Genotype-Phenotype Correlation for Leber Congenital Amaurosis in Northern Pakistan | Genetics and Genomics | JAMA Ophthalmology | JAMA Network
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Ophthalmic Molecular Genetics
January 2010

Genotype-Phenotype Correlation for Leber Congenital Amaurosis in Northern Pakistan

Author Affiliations
 

JANEY L.WIGGSMD, PhDAuthor Affiliations: Department of Ophthalmology, St. James's University Hospital (Drs McKibbin and Bishop), and Section of Ophthalmology and Neuroscience, Leeds Institute of Molecular Medicine (Drs McKibbin, Ali, and Inglehearn, Ms Springell, and Mr Jafri) Leeds, St Thomas's Hospital (Dr Mohamed) and Moorfields Eye Hospital (Dr Pal), London, and Royal Eye Infirmary, Plymouth (Dr Booth), England; and Department of Obstetrics and Gynaecology, King Edward Medical University, Lahore, Pakistan (Dr Raashid and Mr Jafri).

Arch Ophthalmol. 2010;128(1):107-113. doi:10.1001/archophthalmol.2010.309
Abstract

Objectives  To report the genetic basis of Leber congenital amaurosis (LCA) in northern Pakistan and to describe the phenotype.

Methods  DNA from 14 families was analyzed using single-nucleotide polymorphism and microsatellite genotyping and direct sequencing to determine the genes and mutations involved. The history and examination findings from 64 affected individuals were analyzed to show genotype-phenotype correlation and phenotypic progression.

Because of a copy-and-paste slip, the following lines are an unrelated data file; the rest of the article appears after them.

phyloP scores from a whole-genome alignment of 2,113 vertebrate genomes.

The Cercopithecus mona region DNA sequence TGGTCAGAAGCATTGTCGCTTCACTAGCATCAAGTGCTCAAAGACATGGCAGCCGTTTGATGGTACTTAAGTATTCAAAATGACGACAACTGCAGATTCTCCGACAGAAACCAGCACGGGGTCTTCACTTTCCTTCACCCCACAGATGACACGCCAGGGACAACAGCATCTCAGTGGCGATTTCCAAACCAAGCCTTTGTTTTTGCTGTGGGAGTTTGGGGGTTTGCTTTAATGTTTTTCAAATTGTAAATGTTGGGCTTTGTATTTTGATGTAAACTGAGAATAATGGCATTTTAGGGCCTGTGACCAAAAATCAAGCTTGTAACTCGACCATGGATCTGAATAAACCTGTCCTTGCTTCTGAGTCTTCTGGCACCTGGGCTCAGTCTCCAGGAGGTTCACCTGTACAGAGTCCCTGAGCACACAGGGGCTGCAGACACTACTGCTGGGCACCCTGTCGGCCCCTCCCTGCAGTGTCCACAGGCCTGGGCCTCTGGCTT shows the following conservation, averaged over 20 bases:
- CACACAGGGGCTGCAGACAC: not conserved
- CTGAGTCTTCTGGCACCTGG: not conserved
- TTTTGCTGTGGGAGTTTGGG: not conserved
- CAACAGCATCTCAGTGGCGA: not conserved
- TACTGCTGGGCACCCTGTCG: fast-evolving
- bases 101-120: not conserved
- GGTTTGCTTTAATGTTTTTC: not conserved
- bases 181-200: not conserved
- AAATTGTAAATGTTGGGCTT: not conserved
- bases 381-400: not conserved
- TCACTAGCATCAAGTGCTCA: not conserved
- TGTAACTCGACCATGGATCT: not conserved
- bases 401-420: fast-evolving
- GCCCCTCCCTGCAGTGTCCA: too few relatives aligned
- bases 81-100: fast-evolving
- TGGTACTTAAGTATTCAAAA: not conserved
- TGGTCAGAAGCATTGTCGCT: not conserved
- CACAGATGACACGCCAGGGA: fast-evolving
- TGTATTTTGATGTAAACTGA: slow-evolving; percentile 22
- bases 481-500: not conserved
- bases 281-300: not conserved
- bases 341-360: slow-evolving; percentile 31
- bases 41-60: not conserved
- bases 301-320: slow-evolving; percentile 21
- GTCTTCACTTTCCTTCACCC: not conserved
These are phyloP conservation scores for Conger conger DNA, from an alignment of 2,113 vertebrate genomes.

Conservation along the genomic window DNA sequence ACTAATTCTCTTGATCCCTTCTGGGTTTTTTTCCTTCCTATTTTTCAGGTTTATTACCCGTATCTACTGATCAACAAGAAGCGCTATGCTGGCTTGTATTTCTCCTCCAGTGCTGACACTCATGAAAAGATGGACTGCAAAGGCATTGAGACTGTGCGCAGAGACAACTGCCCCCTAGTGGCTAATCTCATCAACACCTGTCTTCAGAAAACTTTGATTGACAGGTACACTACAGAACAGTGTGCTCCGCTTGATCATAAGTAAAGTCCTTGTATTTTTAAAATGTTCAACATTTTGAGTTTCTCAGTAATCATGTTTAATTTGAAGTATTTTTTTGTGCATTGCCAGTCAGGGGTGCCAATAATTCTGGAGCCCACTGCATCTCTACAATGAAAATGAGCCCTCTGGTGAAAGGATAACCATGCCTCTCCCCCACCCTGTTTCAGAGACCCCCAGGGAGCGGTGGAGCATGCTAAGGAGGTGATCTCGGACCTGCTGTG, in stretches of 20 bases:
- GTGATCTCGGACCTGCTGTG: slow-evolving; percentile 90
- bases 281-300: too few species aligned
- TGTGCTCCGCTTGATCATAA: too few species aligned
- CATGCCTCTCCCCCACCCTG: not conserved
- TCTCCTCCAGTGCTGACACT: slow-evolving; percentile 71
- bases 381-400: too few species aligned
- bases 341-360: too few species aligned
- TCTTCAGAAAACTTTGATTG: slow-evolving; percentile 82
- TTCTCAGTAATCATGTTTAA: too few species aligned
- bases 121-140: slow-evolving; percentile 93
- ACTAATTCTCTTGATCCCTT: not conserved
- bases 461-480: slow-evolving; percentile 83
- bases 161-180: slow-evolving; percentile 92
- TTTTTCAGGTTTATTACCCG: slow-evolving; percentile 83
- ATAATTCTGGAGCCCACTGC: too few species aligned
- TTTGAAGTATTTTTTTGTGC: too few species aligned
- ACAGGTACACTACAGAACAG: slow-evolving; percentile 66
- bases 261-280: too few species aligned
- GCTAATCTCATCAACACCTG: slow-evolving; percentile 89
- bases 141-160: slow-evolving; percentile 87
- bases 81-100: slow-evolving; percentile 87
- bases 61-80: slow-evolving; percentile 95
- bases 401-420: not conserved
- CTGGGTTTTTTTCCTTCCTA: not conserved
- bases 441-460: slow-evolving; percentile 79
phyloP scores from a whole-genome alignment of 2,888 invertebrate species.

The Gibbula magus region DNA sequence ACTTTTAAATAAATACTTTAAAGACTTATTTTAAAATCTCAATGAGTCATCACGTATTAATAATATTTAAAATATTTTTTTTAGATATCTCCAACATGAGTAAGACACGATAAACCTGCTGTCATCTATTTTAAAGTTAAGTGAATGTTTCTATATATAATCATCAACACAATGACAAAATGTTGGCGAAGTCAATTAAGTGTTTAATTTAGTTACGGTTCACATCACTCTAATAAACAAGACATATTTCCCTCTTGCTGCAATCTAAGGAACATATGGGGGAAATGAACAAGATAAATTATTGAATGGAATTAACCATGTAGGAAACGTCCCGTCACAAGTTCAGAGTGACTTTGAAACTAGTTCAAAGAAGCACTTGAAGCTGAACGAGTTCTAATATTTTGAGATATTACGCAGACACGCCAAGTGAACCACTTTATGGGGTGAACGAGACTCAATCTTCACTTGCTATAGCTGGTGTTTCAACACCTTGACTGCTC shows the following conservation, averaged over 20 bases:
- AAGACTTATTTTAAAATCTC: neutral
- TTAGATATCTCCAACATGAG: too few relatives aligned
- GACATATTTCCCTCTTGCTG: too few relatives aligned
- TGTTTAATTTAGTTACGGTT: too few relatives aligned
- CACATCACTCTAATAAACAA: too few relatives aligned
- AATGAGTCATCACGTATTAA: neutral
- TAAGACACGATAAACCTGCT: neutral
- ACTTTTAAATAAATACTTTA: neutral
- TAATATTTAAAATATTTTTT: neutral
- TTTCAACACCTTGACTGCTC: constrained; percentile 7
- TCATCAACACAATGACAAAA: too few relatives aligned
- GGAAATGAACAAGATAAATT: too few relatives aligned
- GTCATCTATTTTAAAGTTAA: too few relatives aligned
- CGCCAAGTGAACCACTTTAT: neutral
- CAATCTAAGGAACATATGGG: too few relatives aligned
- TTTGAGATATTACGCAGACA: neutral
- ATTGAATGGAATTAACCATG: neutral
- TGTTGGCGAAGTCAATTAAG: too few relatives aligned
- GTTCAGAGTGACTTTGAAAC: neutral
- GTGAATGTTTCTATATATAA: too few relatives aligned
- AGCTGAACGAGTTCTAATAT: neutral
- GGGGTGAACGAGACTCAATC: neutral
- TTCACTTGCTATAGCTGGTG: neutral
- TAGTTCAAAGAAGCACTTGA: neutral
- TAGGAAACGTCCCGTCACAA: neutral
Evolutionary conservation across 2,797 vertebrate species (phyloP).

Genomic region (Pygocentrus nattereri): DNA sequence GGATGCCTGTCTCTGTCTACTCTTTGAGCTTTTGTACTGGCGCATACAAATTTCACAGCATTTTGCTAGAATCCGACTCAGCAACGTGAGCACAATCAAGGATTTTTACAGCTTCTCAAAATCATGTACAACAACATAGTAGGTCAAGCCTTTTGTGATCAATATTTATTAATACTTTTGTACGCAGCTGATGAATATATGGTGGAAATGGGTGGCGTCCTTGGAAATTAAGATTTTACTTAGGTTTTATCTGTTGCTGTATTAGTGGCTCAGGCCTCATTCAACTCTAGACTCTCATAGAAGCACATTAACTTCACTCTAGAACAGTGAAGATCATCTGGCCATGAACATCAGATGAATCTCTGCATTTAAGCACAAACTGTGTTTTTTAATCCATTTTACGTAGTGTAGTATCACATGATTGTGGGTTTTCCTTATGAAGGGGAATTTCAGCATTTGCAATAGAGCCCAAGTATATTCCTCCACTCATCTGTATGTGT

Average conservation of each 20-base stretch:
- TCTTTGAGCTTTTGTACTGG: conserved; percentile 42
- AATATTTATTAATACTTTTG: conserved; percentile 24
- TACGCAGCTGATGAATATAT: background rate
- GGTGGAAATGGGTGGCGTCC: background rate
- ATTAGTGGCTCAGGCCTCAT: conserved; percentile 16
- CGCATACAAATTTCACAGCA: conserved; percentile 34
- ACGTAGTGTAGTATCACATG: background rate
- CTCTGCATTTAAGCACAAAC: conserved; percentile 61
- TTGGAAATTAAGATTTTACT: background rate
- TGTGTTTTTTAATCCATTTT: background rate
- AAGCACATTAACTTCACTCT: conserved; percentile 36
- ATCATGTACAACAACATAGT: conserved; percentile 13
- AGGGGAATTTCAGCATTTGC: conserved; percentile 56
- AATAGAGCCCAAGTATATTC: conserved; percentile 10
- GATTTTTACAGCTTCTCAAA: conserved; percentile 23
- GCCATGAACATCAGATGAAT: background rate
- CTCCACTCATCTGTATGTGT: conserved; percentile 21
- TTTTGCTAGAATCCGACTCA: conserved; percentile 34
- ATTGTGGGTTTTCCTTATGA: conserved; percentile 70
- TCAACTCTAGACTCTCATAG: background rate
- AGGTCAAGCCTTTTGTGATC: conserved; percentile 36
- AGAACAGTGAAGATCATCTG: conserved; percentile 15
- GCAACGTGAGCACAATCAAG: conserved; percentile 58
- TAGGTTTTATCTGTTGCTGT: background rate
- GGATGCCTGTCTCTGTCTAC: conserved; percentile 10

Results  Homozygous mutations were found in RPGRIP1 (4 families), AIPL1 and LCA5 (3 families each), and RPE65, CRB1, and TULP1 (1 family each). Six of the mutations are novel. An additional family demonstrated linkage to the LCA9 locus. Visual acuity, severe keratoconus, cataract, and macular atrophy were the most helpful features in predicting the genotype. Many of the phenotypic variables became more prevalent with increasing age.

Conclusions  Leber congenital amaurosis in northern Pakistan is genetically heterogeneous. Mutations in RPGRIP1, AIPL1, and LCA5 accounted for disease in 10 of the 14 families. This study illustrates the differences in phenotype, for both the anterior and posterior segments, seen between patients with identical or different mutations in the LCA genes and also suggests that at least some of the phenotypic variation is age dependent.

Clinical Relevance  The LCA phenotype, especially one including different generations in the same family, may be used to refine a molecular diagnostic strategy.

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